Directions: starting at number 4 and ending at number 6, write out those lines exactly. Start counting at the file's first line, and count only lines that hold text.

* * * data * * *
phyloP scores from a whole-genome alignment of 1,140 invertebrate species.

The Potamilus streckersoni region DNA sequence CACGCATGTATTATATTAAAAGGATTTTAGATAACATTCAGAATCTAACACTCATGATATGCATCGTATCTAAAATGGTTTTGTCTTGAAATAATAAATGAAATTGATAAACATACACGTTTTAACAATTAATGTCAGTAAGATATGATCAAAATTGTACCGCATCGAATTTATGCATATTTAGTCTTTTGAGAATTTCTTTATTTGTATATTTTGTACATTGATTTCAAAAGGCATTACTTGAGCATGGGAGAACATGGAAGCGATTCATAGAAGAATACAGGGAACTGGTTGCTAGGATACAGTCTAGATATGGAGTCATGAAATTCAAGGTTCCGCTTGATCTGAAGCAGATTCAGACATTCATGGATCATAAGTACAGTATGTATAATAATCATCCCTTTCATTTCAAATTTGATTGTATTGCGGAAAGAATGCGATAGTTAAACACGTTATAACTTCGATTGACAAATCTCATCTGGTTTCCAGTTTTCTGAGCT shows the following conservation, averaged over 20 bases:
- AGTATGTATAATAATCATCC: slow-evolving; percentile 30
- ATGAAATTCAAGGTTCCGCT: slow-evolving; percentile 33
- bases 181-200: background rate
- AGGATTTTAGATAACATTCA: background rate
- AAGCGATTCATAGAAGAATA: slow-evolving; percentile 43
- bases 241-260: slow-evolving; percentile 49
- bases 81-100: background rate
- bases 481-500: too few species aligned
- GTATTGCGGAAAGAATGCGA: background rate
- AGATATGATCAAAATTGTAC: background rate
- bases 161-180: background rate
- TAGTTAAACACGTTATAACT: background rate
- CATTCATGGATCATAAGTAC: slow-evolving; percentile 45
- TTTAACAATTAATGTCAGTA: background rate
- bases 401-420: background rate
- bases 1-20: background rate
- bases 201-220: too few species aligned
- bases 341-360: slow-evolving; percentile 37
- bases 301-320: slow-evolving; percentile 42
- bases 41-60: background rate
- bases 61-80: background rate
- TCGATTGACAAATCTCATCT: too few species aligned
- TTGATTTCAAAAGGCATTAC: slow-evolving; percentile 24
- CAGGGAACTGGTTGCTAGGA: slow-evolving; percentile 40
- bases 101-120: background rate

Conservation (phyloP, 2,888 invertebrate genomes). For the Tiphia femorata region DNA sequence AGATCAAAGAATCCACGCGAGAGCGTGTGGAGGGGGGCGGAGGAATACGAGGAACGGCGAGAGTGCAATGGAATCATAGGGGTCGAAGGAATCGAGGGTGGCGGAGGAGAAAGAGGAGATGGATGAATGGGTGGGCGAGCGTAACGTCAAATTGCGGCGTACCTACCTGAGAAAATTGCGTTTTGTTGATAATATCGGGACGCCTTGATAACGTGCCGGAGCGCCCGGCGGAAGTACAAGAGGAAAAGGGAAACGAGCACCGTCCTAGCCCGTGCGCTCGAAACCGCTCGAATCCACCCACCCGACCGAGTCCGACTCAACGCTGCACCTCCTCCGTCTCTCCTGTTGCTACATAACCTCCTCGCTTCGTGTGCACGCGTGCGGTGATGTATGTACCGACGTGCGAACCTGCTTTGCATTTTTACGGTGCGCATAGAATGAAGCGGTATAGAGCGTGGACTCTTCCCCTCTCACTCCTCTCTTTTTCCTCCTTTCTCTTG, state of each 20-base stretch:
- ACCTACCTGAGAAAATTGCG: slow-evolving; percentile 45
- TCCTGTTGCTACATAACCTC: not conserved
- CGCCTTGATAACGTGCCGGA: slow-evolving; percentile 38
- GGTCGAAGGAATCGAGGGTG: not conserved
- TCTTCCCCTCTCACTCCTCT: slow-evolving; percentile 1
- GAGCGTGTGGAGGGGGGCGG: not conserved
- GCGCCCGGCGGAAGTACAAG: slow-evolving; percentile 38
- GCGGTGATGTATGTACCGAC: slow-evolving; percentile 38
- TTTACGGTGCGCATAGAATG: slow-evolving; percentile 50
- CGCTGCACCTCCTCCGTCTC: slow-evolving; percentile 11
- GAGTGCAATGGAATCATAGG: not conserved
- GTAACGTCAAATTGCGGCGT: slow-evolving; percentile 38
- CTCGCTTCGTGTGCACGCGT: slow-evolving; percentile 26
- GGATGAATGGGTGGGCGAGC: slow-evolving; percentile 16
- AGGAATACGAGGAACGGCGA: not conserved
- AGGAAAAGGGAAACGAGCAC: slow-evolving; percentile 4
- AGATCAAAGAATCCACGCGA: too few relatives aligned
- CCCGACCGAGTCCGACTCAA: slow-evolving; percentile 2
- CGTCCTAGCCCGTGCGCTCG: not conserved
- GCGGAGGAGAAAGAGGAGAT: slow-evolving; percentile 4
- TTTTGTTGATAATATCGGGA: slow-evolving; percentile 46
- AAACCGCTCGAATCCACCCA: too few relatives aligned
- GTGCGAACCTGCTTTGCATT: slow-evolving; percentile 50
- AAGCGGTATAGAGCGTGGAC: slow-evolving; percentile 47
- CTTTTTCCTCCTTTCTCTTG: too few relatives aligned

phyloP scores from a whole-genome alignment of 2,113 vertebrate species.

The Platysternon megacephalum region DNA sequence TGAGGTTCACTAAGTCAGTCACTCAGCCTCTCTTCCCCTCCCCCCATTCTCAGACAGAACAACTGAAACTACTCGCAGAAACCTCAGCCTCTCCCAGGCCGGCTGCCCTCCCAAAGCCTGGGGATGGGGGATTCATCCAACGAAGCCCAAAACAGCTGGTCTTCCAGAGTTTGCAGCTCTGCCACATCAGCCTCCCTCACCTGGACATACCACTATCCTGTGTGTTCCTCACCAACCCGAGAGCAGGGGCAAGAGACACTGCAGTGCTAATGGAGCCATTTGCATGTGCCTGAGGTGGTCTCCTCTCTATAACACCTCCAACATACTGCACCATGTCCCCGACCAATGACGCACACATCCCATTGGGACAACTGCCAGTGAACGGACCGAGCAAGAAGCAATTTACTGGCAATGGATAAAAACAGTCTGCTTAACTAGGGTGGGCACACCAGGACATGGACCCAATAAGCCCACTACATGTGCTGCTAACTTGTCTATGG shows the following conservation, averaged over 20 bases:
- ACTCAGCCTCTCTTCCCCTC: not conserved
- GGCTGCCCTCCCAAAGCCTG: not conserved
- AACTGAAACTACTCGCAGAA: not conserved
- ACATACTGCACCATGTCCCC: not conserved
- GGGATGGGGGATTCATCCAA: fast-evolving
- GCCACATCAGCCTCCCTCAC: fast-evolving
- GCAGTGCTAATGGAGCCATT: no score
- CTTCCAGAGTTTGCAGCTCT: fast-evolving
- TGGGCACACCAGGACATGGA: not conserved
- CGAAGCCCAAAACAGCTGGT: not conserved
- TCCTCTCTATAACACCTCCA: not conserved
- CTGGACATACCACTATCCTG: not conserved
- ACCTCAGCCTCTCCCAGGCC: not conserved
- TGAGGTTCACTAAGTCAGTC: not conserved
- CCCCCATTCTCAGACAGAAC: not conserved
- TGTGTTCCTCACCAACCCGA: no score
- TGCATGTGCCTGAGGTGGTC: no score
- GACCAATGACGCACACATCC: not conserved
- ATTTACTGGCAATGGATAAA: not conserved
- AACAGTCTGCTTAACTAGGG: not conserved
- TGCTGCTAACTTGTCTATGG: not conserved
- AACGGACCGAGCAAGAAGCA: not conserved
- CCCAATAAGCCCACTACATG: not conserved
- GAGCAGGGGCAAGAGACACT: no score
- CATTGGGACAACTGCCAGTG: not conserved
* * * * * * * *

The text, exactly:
- ATGAAATTCAAGGTTCCGCT: slow-evolving; percentile 33
- bases 181-200: background rate
- AGGATTTTAGATAACATTCA: background rate